When the civil verdict came down, Barker was back in Arkansas working with another financial partner on a new flying machine. He had a dispute with that backer, who locked him out of the warehouse; Barker climbed in through an air duct to retrieve his equipment and was arrested on a burglary charge.
That case was later dismissed, but while he was out on bond he got the call for the quick movie money. Barker insists that he left his bonding company a message that he was heading to California -- and he swears Stanley told the bonding firm that Barker was fleeing to Venezuela.
After the trip to California for the supposed movie work, his abductors gagged and blindfolded him with a purple velvet hood and locked him in a bedroom. He says he was placed in a two- by three-foot scuba gear crate for long periods and fed only one cup of broth and a slice of pizza for a week. He lost 20 pounds.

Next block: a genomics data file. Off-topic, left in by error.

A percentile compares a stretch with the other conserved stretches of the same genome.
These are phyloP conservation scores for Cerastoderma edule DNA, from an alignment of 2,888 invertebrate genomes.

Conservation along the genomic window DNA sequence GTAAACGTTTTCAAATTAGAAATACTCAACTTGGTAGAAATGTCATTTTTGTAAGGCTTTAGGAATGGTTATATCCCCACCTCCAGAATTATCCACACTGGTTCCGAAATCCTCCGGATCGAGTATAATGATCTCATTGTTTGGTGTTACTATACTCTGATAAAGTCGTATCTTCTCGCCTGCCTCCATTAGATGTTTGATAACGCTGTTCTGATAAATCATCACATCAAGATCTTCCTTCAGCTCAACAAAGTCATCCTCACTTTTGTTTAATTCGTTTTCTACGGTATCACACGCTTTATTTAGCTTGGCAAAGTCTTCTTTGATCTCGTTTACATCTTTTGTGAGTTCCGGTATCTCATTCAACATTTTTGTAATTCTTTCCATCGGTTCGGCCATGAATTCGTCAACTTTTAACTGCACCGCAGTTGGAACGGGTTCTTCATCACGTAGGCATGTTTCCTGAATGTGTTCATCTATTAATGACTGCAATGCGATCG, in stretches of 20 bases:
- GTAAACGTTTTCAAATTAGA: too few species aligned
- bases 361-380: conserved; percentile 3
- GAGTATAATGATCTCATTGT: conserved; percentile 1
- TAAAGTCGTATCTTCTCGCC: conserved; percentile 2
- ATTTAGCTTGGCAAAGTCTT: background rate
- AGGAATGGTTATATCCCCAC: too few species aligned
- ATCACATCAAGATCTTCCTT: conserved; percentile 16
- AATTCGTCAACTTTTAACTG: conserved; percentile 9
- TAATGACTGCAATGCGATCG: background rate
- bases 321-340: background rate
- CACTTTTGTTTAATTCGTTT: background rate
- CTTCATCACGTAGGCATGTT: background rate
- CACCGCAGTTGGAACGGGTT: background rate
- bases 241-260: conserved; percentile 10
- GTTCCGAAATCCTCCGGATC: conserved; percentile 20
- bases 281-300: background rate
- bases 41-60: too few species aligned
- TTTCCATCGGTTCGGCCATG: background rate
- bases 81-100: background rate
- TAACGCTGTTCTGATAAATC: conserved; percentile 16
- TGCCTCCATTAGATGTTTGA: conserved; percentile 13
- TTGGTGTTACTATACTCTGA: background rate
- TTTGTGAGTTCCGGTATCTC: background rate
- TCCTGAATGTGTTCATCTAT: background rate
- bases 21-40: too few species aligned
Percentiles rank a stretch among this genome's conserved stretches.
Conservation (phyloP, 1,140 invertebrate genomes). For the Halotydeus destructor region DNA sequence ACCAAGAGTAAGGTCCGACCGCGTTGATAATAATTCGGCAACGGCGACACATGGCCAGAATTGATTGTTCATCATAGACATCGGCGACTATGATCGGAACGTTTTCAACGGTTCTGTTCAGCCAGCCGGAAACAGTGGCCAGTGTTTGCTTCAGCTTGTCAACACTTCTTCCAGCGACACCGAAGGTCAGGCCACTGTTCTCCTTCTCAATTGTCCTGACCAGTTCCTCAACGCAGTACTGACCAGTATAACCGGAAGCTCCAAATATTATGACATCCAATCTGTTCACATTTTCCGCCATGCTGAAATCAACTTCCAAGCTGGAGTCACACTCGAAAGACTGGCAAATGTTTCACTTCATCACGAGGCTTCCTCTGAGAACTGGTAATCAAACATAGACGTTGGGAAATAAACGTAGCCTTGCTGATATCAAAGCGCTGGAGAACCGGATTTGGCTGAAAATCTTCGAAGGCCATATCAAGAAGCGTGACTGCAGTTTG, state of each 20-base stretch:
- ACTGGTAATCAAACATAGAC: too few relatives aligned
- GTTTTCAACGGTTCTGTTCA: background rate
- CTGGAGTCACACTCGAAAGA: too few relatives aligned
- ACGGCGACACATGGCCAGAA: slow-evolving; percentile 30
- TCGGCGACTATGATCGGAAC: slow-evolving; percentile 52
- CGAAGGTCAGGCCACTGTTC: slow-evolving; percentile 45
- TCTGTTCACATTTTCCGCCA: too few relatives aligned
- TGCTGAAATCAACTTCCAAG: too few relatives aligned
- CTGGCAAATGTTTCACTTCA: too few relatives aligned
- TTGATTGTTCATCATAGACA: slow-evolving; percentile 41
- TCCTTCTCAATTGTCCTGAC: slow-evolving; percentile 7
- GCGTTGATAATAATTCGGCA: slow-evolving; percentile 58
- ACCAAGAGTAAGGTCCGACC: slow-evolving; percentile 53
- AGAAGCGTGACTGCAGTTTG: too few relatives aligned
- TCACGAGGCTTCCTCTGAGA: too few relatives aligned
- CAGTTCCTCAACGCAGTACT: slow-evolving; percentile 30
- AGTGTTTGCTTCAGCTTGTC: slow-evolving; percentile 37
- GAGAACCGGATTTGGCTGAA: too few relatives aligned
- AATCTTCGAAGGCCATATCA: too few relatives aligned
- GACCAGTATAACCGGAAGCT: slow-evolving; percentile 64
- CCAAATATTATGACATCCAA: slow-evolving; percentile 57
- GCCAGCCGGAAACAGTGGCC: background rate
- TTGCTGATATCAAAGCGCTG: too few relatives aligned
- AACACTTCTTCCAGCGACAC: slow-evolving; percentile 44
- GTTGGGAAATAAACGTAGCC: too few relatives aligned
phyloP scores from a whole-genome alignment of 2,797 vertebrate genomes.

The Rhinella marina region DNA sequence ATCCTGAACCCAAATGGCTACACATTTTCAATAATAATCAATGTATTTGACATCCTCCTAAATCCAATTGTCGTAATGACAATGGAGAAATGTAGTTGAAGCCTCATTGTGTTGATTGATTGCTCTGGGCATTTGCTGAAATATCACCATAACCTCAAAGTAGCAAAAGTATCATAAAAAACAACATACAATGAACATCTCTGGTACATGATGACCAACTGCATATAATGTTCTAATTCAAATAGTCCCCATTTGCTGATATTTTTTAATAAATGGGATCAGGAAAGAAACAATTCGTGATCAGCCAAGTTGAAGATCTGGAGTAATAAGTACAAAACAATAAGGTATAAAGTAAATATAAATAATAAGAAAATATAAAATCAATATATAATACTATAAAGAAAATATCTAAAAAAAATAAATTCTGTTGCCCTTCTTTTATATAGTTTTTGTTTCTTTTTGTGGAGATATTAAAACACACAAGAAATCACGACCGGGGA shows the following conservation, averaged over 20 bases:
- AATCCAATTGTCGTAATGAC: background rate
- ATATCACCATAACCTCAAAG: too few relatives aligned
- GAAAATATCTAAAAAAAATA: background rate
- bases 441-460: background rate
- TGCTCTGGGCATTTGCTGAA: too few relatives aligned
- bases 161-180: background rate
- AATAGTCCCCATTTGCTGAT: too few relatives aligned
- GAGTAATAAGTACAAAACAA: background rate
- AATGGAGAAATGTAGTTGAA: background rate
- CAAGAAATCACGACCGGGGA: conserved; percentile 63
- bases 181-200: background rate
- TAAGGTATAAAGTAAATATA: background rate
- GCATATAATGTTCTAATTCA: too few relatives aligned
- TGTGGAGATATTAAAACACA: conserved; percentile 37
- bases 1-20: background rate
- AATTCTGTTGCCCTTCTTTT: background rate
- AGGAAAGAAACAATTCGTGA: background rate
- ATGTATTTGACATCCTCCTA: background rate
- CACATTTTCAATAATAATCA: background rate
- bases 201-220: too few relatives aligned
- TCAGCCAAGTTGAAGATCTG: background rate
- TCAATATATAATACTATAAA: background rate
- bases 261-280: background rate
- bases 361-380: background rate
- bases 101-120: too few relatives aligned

Barker says Wentzel questioned him over and over again, demanding to know the location of the rocket belt. "I basically told them to get screwed," Barker says. "I knew if I told them, I was dead. The only thing that was keeping me alive was that I wasn't answering any questions."
On the seventh day, Barker says, he was again put into the box, and the lid was screwed shut. "We're going for a little boat ride," Barker remembers Wentzel saying. After Wentzel drilled about 20 holes into the crate, he said, "You think this is enough holes? The more holes, the faster it's gonna sink," Barker remembers.
Stanley arrived and Barker was forced to sign a notarized affidavit relinquishing any rights to the rocket belt.
The next night, Barker says, he broke his handcuffs; in the morning he broke out of the nailed-shut window and fled. He called his brother in Houston and told him to notify the FBI.
At the criminal trial in April, Stanley's California attorney, Dale Atherton, argued that Wentzel and Stanley were simply detaining Barker on behalf of the bonding company.